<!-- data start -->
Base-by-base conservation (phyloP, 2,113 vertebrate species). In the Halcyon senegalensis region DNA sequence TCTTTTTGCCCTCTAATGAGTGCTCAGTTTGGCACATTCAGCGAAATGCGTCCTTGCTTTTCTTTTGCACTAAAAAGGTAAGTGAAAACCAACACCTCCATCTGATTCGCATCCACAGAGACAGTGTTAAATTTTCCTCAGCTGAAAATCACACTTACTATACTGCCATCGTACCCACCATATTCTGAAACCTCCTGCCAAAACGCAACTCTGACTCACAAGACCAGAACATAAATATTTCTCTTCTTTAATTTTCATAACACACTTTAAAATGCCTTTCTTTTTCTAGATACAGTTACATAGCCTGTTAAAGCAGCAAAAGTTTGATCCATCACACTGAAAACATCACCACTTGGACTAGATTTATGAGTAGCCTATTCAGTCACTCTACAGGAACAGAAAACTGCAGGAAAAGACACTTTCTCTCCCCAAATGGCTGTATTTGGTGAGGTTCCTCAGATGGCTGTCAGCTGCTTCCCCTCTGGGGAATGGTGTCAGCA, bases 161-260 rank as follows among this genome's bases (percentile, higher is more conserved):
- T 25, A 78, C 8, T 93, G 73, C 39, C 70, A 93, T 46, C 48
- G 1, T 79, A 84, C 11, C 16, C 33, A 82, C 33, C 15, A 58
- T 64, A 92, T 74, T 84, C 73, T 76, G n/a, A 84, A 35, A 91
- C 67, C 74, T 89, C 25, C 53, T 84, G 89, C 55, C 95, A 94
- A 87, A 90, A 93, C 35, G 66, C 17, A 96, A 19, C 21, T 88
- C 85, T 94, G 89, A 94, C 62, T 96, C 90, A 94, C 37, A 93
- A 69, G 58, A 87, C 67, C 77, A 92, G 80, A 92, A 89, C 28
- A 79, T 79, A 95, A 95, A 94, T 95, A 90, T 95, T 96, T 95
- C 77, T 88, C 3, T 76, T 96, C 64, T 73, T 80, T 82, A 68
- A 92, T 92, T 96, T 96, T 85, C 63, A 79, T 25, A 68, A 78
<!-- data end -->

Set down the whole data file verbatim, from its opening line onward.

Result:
Base-by-base conservation (phyloP, 2,113 vertebrate species). In the Halcyon senegalensis region DNA sequence TCTTTTTGCCCTCTAATGAGTGCTCAGTTTGGCACATTCAGCGAAATGCGTCCTTGCTTTTCTTTTGCACTAAAAAGGTAAGTGAAAACCAACACCTCCATCTGATTCGCATCCACAGAGACAGTGTTAAATTTTCCTCAGCTGAAAATCACACTTACTATACTGCCATCGTACCCACCATATTCTGAAACCTCCTGCCAAAACGCAACTCTGACTCACAAGACCAGAACATAAATATTTCTCTTCTTTAATTTTCATAACACACTTTAAAATGCCTTTCTTTTTCTAGATACAGTTACATAGCCTGTTAAAGCAGCAAAAGTTTGATCCATCACACTGAAAACATCACCACTTGGACTAGATTTATGAGTAGCCTATTCAGTCACTCTACAGGAACAGAAAACTGCAGGAAAAGACACTTTCTCTCCCCAAATGGCTGTATTTGGTGAGGTTCCTCAGATGGCTGTCAGCTGCTTCCCCTCTGGGGAATGGTGTCAGCA, bases 161-260 rank as follows among this genome's bases (percentile, higher is more conserved):
- T 25, A 78, C 8, T 93, G 73, C 39, C 70, A 93, T 46, C 48
- G 1, T 79, A 84, C 11, C 16, C 33, A 82, C 33, C 15, A 58
- T 64, A 92, T 74, T 84, C 73, T 76, G n/a, A 84, A 35, A 91
- C 67, C 74, T 89, C 25, C 53, T 84, G 89, C 55, C 95, A 94
- A 87, A 90, A 93, C 35, G 66, C 17, A 96, A 19, C 21, T 88
- C 85, T 94, G 89, A 94, C 62, T 96, C 90, A 94, C 37, A 93
- A 69, G 58, A 87, C 67, C 77, A 92, G 80, A 92, A 89, C 28
- A 79, T 79, A 95, A 95, A 94, T 95, A 90, T 95, T 96, T 95
- C 77, T 88, C 3, T 76, T 96, C 64, T 73, T 80, T 82, A 68
- A 92, T 92, T 96, T 96, T 85, C 63, A 79, T 25, A 68, A 78